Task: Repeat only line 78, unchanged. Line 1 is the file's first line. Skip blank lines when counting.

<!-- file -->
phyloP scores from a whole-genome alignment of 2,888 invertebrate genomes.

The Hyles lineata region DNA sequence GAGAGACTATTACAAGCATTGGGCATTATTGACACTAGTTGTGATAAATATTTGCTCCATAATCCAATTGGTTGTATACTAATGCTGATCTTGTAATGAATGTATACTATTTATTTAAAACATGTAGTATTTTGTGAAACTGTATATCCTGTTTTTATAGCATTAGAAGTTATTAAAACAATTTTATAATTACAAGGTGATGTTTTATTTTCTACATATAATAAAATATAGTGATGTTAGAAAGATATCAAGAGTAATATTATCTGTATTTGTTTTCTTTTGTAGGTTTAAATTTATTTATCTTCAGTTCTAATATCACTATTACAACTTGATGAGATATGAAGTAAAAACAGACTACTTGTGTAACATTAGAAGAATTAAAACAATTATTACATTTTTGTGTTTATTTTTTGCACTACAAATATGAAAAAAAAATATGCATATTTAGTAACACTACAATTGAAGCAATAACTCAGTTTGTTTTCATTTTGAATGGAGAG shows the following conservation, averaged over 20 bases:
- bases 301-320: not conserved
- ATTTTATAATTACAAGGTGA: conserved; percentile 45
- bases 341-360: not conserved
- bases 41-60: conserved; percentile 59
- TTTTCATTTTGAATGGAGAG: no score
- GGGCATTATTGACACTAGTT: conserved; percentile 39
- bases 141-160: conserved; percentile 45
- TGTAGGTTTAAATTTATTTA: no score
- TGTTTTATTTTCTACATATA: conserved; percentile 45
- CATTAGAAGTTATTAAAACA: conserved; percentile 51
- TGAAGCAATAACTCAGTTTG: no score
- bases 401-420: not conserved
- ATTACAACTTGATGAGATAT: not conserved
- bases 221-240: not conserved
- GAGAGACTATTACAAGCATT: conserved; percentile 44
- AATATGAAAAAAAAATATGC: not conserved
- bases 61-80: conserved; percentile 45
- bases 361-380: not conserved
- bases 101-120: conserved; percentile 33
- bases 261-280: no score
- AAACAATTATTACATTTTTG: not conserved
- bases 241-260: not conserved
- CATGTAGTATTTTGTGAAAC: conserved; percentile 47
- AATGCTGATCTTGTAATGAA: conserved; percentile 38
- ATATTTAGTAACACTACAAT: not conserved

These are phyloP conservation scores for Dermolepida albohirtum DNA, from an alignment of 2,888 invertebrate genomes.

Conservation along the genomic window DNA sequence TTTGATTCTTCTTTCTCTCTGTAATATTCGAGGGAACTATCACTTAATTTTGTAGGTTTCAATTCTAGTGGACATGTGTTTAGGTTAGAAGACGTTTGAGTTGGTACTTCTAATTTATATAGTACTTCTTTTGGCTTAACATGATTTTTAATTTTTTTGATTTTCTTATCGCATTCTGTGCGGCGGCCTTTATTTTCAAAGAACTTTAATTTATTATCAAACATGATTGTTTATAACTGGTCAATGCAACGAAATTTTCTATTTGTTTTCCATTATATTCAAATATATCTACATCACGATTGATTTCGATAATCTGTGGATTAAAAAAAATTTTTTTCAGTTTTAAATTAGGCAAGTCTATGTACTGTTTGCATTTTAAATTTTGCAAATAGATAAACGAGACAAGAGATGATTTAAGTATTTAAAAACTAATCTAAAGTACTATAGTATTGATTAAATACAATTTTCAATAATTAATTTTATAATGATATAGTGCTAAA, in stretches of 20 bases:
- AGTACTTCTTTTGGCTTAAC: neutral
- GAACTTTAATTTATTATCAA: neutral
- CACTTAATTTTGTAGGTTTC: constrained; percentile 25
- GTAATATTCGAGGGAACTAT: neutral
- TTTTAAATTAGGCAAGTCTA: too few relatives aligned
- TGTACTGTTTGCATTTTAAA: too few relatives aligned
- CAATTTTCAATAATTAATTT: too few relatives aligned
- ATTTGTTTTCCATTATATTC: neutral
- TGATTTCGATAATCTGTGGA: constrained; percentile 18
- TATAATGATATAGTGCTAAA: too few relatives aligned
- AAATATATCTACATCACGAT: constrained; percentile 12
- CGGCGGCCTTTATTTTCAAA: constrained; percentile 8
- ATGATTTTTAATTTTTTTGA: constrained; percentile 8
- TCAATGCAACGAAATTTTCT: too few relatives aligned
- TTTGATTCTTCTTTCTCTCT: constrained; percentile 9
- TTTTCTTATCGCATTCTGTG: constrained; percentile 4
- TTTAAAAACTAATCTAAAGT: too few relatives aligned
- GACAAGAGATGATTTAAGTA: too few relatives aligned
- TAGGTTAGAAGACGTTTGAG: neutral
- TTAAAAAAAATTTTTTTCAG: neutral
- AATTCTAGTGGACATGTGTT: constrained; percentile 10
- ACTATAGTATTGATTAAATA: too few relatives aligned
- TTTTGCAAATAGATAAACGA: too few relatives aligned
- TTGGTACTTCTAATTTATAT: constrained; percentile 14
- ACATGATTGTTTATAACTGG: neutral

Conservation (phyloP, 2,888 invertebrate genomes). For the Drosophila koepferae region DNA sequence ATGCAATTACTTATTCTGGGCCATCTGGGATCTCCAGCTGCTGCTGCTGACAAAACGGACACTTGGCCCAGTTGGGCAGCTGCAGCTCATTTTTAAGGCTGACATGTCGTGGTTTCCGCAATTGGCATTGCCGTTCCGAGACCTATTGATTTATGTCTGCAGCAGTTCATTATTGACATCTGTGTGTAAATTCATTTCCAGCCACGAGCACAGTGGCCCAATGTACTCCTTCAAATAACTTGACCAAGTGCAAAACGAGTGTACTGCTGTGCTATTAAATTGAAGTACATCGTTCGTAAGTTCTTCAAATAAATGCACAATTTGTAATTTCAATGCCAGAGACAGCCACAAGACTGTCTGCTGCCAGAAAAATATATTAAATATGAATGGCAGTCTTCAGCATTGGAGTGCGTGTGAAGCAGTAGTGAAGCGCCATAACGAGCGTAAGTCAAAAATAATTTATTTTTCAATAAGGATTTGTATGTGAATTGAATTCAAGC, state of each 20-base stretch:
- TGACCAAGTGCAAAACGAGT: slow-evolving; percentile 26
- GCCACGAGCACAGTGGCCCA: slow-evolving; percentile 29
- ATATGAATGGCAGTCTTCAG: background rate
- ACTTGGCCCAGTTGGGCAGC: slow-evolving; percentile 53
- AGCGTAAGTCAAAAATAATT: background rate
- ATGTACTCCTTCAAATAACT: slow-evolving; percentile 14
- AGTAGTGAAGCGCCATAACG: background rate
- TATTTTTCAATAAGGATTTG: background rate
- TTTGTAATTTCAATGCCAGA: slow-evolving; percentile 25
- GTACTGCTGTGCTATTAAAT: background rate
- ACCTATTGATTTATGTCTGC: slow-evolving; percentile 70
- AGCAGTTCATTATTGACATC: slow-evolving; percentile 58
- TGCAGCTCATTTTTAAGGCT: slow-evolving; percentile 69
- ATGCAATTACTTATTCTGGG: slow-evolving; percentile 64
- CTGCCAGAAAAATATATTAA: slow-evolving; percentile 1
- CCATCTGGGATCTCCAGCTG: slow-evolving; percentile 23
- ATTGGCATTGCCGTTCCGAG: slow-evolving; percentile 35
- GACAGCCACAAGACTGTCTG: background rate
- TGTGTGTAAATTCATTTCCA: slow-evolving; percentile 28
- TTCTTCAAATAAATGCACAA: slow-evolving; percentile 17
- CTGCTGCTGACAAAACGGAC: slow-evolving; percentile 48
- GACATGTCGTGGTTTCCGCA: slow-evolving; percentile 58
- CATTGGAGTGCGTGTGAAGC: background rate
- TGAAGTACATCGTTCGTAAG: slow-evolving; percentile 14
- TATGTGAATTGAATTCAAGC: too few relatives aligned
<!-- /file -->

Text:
- CATTGGAGTGCGTGTGAAGC: background rate